Today, the US health-care system is being driven by a desire to contain escalating health-care expenditures. Oncology has not been spared, and the cancer burden on this country is great in terms of monetary costs as well as human morbidity and mortality.
Today, the US health-care system is being driven by a desire tocontain escalating health-care expenditures. Oncology has notbeen spared, and the cancer burden on this country is great interms of monetary costs as well as human morbidity and mortality.
As managed care health plans turn to clinical financial pathwaysand capitation to save money in oncology services, they will ultimatelyhave to demonstrate the quality of the services they provide ifthey expect to remain viable in a competitive marketplace.
While managed care plans and other efforts at cost containmentdo not necessarily result in poor quality of care, policies directedonly at reducing costs are likely to have such an effect. Thequality of oncology care is particularly vulnerable to threatsfrom cost containment due to a number of unique aspects of cancercare (see Table 1).
Many clinicians and patients have already witnessed the adverseeffects of haphazard cost cutting, including closed drug formularies,restrictions on off-label drug uses, denial of coverage for patientcare costs incurred during clinical trials, and overly restrictivepolicies governing patient access to oncology specialists, psy-chosocialservices, and specialized facilities like NCI-designated cancercenters.
It is not hard to imagine further restrictions and a greater shiftof the responsibility for patient care to patients and their familymembers if policies to guard and improve the quality of oncol-ogycare are not implemented.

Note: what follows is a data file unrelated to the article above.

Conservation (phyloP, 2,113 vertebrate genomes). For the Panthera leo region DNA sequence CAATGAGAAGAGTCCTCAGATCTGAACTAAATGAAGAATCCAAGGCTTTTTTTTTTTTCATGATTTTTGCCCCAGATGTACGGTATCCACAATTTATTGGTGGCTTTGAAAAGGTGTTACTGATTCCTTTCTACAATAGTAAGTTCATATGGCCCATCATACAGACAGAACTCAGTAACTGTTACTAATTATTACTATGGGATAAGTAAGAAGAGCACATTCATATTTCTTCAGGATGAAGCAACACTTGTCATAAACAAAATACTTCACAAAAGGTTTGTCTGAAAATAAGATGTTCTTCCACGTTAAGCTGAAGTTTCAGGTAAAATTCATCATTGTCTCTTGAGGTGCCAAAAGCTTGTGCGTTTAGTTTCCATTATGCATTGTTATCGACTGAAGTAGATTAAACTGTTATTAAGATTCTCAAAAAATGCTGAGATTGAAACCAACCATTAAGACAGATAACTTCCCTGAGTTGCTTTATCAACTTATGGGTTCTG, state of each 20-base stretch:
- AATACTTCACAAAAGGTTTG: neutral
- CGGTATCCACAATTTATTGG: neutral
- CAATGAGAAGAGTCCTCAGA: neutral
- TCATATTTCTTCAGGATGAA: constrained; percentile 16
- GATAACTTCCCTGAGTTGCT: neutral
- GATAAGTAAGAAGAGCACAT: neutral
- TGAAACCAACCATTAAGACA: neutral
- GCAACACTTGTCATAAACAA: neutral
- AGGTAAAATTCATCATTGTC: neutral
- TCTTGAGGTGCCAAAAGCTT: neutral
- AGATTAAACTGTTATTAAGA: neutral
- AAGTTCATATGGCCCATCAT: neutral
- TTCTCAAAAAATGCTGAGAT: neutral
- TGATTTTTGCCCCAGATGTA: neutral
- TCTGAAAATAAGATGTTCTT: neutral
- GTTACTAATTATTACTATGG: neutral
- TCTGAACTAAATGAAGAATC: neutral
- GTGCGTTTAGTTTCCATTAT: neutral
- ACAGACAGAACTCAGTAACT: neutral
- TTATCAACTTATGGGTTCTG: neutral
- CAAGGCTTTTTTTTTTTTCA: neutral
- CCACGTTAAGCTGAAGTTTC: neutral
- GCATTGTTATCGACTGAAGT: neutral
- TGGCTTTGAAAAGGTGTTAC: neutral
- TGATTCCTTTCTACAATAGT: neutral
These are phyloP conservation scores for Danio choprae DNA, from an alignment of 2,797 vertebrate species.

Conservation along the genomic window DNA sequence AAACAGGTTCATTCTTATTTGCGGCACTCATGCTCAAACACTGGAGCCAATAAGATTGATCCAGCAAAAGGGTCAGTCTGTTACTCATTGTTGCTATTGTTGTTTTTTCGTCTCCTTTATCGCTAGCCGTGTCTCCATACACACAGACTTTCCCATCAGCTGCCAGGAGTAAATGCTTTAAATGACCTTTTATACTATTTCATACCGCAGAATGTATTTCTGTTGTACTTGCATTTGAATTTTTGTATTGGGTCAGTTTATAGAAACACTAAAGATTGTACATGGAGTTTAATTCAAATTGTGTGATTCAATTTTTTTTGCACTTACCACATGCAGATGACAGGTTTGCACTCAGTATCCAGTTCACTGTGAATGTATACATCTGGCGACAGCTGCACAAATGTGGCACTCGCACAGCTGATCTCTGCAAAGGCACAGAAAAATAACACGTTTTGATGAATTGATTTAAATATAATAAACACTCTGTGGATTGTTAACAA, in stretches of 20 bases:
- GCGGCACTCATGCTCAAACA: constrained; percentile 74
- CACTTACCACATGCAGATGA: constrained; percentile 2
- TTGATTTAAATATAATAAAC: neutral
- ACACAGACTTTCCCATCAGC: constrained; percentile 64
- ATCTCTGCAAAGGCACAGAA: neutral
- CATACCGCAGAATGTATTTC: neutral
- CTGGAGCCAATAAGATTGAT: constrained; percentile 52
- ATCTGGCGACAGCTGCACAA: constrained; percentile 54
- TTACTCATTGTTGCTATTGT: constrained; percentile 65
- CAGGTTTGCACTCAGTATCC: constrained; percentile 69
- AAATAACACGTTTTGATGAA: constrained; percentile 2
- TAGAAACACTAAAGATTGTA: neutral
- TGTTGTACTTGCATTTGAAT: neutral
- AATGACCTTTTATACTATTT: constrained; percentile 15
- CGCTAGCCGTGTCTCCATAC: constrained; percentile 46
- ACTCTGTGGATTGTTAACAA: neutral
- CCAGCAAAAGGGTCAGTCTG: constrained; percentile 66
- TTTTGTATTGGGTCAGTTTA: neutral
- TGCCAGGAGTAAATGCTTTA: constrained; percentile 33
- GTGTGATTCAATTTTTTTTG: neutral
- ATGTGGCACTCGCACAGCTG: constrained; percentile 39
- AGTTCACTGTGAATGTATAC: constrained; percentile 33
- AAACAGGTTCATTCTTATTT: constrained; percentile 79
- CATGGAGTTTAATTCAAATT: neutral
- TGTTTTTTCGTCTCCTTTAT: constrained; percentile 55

While cancer consists of many different diseases, each requiringspecialized care, a general cancer process can be defined. Wedivide this process into the following broad phases of care: acutecare, subacute care, and long-term care.
This overall process contributes to the unique aspects of cancercare that make it so costly. Although this process will unfortunatelynot be completed by all patients, it emphasizes the need for coordinatedmedical care, both physical and mental, throughout each period.
Many patients experience extreme anxiety during the detectionand diagnosis phase. Consequently, an initial psy-chosocial assessmentis necessary to identify patients' health status. In addition,this time provides an opportunity to inform the patient and familyabout support groups, social services, nutrition counselors, andother resources.
It is important to provide an initial assessment for every patientto avoid stigmatization and because of the difficulty of recognizingwho might benefit from a specific intervention.
While detection and diagnosis should occur in a timely manner,treatment is likely to last months to years. A breast cancer patient,for example, might first undergo surgery and then chemotherapyand radiation therapy simultaneously or sequentially over severalmonths. Such patients and their families will be introduced toone or more new providers, eg, surgeon, radiation therapist, oncologynurse, nutritionist, social worker.
Patients may continue to have questions or develop new problemsthroughout this period, whether about treatment, family relationships,or insurance coverage. Psychosocial resources must continue tobe available so that these concerns can be addressed in a timelymanner.
Psychosocial resources are also needed during short-term and long-termfollow-up, to help patients maintain their quality of life.